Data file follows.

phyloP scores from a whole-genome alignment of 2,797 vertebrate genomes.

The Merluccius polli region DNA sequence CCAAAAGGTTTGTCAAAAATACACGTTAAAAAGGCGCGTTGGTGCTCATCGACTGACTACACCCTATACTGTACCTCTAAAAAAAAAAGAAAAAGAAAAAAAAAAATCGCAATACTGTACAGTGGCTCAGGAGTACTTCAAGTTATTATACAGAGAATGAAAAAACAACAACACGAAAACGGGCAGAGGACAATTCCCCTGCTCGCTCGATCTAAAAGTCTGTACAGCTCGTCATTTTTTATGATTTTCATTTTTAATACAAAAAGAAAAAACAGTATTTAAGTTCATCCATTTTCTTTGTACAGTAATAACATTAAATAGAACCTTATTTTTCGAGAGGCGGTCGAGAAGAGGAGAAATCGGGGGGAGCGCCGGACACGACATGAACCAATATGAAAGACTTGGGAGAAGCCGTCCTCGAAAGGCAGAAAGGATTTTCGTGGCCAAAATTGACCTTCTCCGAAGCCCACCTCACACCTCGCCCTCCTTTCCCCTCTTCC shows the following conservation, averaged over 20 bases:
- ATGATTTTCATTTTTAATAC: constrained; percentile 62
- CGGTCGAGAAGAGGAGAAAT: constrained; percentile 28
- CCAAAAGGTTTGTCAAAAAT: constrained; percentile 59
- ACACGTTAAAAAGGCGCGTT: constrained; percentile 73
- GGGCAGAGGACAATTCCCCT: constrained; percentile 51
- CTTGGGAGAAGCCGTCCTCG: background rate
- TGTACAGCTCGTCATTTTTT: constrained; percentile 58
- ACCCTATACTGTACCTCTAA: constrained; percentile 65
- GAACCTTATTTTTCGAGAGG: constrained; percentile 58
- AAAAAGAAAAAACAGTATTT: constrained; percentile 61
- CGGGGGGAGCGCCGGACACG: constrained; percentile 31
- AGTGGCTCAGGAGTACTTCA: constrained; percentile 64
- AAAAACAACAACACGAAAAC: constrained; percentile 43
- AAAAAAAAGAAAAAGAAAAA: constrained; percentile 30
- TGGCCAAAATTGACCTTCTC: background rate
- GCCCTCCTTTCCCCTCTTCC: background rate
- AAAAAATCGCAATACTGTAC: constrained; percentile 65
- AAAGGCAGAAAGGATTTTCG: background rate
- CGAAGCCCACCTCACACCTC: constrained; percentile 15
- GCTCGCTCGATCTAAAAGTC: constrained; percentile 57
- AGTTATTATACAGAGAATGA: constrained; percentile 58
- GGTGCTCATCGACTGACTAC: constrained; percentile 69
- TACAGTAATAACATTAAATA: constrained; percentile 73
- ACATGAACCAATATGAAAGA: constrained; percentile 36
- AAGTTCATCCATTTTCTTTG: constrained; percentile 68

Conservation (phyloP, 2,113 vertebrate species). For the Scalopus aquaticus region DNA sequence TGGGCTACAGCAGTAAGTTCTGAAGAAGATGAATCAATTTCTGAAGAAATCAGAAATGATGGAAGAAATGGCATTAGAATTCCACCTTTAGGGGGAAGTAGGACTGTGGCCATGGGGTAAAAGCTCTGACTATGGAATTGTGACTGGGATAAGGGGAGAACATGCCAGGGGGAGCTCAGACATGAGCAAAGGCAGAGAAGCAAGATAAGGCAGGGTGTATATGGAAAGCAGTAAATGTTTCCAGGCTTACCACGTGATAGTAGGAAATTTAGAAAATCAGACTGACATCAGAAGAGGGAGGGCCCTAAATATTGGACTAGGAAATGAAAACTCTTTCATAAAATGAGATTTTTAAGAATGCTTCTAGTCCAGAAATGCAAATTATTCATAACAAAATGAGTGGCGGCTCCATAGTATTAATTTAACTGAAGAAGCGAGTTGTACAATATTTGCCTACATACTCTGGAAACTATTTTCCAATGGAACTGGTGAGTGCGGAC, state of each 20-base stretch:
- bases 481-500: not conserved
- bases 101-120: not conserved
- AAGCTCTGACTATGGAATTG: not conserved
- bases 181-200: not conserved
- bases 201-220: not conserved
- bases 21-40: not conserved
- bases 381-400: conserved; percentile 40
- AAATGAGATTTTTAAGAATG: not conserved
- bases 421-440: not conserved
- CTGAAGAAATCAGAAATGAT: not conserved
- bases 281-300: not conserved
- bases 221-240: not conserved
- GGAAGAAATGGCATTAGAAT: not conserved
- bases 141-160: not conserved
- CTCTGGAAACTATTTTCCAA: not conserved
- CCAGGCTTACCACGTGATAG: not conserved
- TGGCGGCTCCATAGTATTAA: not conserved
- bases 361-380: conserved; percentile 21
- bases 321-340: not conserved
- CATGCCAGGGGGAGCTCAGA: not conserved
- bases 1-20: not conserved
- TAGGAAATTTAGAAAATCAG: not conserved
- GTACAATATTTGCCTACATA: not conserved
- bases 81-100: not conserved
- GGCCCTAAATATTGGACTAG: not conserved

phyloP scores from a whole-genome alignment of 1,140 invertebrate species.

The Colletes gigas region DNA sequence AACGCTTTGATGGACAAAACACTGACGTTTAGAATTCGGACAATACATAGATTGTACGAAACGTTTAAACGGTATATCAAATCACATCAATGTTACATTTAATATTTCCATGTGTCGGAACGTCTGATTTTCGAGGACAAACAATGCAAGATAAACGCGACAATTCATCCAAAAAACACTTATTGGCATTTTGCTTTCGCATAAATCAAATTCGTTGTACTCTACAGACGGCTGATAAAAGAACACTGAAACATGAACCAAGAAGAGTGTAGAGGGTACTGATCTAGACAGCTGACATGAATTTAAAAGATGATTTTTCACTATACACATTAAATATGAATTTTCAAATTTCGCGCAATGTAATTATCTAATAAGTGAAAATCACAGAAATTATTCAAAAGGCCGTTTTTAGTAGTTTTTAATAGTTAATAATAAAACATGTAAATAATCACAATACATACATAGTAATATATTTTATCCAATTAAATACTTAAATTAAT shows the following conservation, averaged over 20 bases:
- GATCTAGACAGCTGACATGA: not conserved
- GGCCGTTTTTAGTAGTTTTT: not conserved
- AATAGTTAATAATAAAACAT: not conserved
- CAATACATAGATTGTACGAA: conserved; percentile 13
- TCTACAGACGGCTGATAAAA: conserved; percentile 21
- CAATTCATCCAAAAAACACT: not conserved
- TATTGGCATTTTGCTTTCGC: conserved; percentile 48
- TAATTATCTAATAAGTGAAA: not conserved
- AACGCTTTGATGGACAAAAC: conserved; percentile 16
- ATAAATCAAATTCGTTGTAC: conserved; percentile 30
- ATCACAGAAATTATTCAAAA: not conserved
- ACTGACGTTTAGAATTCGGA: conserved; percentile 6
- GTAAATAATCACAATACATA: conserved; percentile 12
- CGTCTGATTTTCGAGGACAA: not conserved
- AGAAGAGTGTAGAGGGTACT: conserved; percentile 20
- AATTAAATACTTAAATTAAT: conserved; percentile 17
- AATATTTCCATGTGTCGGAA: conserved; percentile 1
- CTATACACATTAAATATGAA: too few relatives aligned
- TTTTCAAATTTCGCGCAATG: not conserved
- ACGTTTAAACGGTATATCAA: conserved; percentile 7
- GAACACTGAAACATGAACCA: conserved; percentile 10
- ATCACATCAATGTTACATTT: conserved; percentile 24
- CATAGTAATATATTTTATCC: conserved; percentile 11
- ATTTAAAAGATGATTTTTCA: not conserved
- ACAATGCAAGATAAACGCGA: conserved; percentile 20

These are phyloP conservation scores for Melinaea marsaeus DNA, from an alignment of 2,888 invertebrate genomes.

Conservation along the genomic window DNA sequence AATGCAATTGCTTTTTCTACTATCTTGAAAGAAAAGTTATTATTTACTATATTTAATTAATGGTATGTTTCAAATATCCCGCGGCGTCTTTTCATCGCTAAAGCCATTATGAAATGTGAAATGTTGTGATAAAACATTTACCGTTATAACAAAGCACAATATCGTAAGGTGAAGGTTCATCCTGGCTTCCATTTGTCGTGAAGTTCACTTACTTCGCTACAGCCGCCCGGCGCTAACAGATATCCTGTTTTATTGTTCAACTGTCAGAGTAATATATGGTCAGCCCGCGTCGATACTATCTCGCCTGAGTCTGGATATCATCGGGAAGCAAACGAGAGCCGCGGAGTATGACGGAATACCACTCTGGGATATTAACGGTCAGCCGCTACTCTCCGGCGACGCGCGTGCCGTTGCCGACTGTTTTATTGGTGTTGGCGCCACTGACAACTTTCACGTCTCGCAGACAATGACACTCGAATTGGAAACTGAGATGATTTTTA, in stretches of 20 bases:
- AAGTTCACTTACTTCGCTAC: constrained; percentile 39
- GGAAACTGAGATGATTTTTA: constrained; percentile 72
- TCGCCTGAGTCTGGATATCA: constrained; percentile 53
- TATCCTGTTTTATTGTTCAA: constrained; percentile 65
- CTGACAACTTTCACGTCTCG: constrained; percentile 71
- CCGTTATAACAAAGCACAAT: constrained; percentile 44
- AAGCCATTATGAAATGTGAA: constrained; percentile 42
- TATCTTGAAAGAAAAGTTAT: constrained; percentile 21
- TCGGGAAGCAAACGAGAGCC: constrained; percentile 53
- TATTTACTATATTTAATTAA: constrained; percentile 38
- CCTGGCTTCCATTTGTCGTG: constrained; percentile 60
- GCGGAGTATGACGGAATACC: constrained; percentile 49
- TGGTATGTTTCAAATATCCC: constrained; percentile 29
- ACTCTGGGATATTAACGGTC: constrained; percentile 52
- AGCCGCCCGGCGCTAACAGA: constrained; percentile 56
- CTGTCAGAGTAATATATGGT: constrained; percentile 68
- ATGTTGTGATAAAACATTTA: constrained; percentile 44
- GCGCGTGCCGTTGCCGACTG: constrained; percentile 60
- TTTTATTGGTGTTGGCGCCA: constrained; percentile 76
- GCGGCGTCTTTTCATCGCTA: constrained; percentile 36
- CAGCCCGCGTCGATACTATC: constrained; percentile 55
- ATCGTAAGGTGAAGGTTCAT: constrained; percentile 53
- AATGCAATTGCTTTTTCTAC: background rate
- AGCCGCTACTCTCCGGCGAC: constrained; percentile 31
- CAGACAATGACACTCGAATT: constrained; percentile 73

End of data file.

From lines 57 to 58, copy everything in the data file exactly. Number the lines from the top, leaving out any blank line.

- GGCCGTTTTTAGTAGTTTTT: not conserved
- AATAGTTAATAATAAAACAT: not conserved